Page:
Youth delegates share views on key development issues with UNGA Third Committee

Youth delegates share views on key development issues with UNGA Third CommitteeDelegates in the Third Committee (Social, Humanitarian and Cultural) shared the floor with youth representatives this week, grappling with issues of inequality, unemployment and xenophobia that hampered young people’s advancement, as they concluded their two-day debate on social development.

“There is an opportunity in front of us, to unlock the potential in young people all around the world – turning the ‘youth bulge’ into a demographic dividend that delivers tangible economic and development progress,” Australian youth delegate Chris Eigeland said in his statement.

Education was high on the list of priorities for delegates, both young and older, many of whom called for greater access to quality education and better employment opportunities.

Youth delegates reminded Member States that while education was a human right, 59 million children of primary school age remained out of school.  Many of them had been displaced by war and violence, which made the current refugee and migrant crisis a generational one.

Failure to provide education to young refugees would lead to a lost generation, Sweden’s representative, Noura Berrouba, warned: “Education is a human right, a cornerstone of critical thinking and a necessity for self realization. Education is a global catalyst for gender equality, health, peace, poverty eradication and sustainable development,”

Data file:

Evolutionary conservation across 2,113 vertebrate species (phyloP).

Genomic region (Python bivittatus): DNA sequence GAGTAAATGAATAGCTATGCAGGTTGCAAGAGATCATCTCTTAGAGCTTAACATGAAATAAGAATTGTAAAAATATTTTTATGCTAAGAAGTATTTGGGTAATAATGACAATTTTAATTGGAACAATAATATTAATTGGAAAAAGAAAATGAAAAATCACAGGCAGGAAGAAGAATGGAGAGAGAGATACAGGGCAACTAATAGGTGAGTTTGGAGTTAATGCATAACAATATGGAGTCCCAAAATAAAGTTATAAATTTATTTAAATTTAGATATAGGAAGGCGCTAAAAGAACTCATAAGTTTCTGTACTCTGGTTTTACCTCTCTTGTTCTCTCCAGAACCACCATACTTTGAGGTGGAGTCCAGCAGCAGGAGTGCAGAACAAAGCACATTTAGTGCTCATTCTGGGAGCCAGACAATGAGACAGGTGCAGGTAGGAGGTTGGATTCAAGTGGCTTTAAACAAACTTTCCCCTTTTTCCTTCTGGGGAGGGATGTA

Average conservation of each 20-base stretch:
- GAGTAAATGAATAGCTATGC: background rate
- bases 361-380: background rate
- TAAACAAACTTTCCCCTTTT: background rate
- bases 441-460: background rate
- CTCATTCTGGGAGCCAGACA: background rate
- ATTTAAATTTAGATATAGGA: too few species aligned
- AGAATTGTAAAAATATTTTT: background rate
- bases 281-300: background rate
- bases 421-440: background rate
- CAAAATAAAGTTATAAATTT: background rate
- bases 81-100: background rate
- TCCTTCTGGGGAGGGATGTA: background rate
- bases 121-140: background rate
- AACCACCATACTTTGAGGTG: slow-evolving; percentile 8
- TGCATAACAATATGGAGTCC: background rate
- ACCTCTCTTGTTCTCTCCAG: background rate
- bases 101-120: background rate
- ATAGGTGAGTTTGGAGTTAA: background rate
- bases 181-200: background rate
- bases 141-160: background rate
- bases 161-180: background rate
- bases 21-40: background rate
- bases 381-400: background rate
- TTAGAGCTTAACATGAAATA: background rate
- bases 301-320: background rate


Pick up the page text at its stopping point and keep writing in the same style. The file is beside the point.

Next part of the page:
On that point, Turkey’s representative explained that his country was host to more than 3 million refugees – a situation that posed challenges to the country’s social development agenda.  He called for greater support for host countries and the sharing of responsibility for the crisis.

In turn, delegates shared steps their Governments had taken to include young people in policy making, with Singapore’s speaker, Tangie Kay, noting an increase in youth volunteerism and involvement in interest groups.

“The growth of the youth eco-system is essential to encourage youths to give back to the community,” Kay said. “It is therefore essential that we continue to engage our youths by providing them with a conducive environment, maximising their opportunities and expanding their networks.”

Senegal had set up a national youth council to involve young people in social decisions, that country’s representative said. Honduras’s representative said his Government had ratified the Ibero-American Convention on the Rights of Youth in 2006, and had since included young people in formulating policies and implementing programmes.

Taking a broad perspective, Nigeria’s representative urged the United Nations to create a youth agency that would integrate youth issues throughout the 2030 Agenda.

The Third Committee of the UN General Assembly is mandated to tackle questions of human rights, as well as social issues impacting vulnerable group in society, including women, children, indigenous peoples, refugees. Every year, the committee consults a group of youth representatives, providing a podium for the young leaders to share their visions on key topics in global development.

The Youth Delegate Programme is coordinated by the United Nations programme on Youth in UN DESA’s Division for Social Policy and Development (DSPD) at the global level, though it is the responsibility of the Member States to establish a youth delegate programme at the national level, and to select who will represent the young people of their country.

As participation in decision-making is one of the central priorities of the United Nations agenda on youth, it is encouraging that more than 60 youth delegates (from 35 counties) are slated to attend the 71st session of the General Assembly as part of their official Member State delegations this year and that the list continues to grow.

Source: UN DPI Meetings Coverage

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